Outside media company will cut three magazines and lay off dozens of employees

Outside Inc., which publishes more than 20 magazines dedicated to the outdoors and fitness including namesake Outside, will lay off 66 full-time employees as it shifts away from print and focuses on digital. The company has roughly 580 employees.

The news comes just months after editorial staff at Outside magazine withdrew their petition to the National Labor Relations Board for a union election. The staff had announced their union drive with the NewsGuild on Jan. 4, but just six weeks later, they unanimously decided to halt their efforts “for the collective good.”

“Over the past six weeks, we have had many tough conversations. Managers, both corporate and direct, have said that they hear our concerns and have repeatedly asked for more time to implement change,” the staff tweeted March 2. “We are granting an opportunity for both sets of leaders to deliver on that promise, and intend to work in good faith to help them do so.”

Outside Inc. will eliminate its magazines Beta, which focuses on mountain bikes; Peloton, which focuses on bike racing; and Oxygen, which focuses on workouts for women; according to the Denver Business Journal, which first reported the layoffs. The company will also reduce printing for most of its publications — except Outside magazine — to one or two issues a year. It is unclear whether the layoffs will affect any of the Outside magazine staff.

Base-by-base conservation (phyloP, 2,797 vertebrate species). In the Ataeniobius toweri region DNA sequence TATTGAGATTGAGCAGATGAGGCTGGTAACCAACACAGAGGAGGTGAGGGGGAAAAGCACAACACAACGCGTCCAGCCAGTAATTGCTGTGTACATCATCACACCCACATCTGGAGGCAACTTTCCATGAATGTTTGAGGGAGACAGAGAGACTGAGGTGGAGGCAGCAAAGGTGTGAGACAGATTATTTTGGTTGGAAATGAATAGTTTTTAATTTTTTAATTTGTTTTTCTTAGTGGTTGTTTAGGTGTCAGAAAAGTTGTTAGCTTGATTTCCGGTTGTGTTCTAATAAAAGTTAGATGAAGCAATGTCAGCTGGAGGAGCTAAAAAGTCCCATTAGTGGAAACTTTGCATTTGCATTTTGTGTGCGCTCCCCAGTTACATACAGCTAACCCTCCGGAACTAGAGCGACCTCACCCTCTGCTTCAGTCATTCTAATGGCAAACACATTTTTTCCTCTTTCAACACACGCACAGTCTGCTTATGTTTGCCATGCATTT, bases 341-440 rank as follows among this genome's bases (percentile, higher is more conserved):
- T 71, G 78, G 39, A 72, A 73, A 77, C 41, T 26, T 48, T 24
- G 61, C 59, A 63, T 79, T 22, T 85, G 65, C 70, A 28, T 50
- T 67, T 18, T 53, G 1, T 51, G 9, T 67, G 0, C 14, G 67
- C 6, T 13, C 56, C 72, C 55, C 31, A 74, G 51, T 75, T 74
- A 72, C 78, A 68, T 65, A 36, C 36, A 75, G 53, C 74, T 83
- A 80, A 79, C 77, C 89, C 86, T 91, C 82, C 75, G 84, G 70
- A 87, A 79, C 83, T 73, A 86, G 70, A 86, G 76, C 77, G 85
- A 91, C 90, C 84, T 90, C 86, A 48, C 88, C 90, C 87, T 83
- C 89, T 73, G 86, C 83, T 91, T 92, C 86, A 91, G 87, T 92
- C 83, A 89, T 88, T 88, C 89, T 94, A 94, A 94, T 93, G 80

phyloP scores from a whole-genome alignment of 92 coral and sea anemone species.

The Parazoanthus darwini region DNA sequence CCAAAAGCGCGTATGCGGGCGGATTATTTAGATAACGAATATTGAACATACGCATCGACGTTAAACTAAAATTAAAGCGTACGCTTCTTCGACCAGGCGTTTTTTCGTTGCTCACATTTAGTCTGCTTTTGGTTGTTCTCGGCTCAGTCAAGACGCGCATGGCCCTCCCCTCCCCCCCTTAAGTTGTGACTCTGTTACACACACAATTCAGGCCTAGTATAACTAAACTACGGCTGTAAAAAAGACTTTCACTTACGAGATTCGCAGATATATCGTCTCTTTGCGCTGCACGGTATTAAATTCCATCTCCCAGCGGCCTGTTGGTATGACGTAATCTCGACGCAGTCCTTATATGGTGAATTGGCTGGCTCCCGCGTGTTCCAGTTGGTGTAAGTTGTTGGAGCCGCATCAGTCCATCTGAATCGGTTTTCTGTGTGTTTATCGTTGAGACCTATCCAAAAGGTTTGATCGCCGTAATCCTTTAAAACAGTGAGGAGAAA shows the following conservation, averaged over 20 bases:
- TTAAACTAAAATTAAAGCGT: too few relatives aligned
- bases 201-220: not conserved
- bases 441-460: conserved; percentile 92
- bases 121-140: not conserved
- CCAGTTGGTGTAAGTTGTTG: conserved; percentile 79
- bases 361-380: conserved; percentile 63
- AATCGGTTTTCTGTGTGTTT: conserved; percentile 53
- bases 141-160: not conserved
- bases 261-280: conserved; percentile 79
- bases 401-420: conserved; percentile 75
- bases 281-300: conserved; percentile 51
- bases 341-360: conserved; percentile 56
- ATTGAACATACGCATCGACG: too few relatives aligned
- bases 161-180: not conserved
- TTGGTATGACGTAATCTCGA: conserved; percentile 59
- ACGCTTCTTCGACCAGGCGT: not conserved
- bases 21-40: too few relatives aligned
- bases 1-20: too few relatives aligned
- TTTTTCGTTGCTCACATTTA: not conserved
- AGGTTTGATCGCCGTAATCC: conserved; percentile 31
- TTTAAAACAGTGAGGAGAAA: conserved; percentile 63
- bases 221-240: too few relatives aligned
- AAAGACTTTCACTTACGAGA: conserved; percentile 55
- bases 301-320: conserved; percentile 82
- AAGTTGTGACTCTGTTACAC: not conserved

“In line with what many in the media industry have seen as the future of media, we are making a concerted shift from a high volume of print to a greater focus on immersive video and digital storytelling,” the company wrote in an emailed statement. “With this shift, Outside made the difficult but necessary decision to reduce headcount, which accounted for 66 full-time employees across the organization.”

The company has grown rapidly in the past two years, after Pocket Outdoor Media acquired Outside magazine and several other brands in February 2021 and changed its name to Outside. Since then, the company has made 20 acquisitions and quadrupled its paid membership to more than 800,000 subscribers.

Yet, during that time, Outside magazine suffered cuts and high turnover, according to the Jan. 4 statement from its staff. They wrote that they had little job security and that their salaries had fallen “significantly” below market standards.

“In the face of continued cuts, compensation stagnation, and management decisions that value profit and corporate expansion over our editorial missions, we believe that the only way to ensure that Outside is an equitable workplace and its editorial integrity is kept intact is by coming together and forming a union,” they wrote at the time.

Poynter has reached out to several staff members who signed that statement but did not immediately receive a response.

Unions cannot completely stop layoffs — but they can negotiate protections and terms that deter companies from eliminating positions. For example, they can set terms for severance and require companies to give prior notice before letting people go.

Eliminated Outside employees will receive between six weeks and four months of severance pay, as well as COBRA health insurance, CEO Robin Thurston told Denver Business Journal.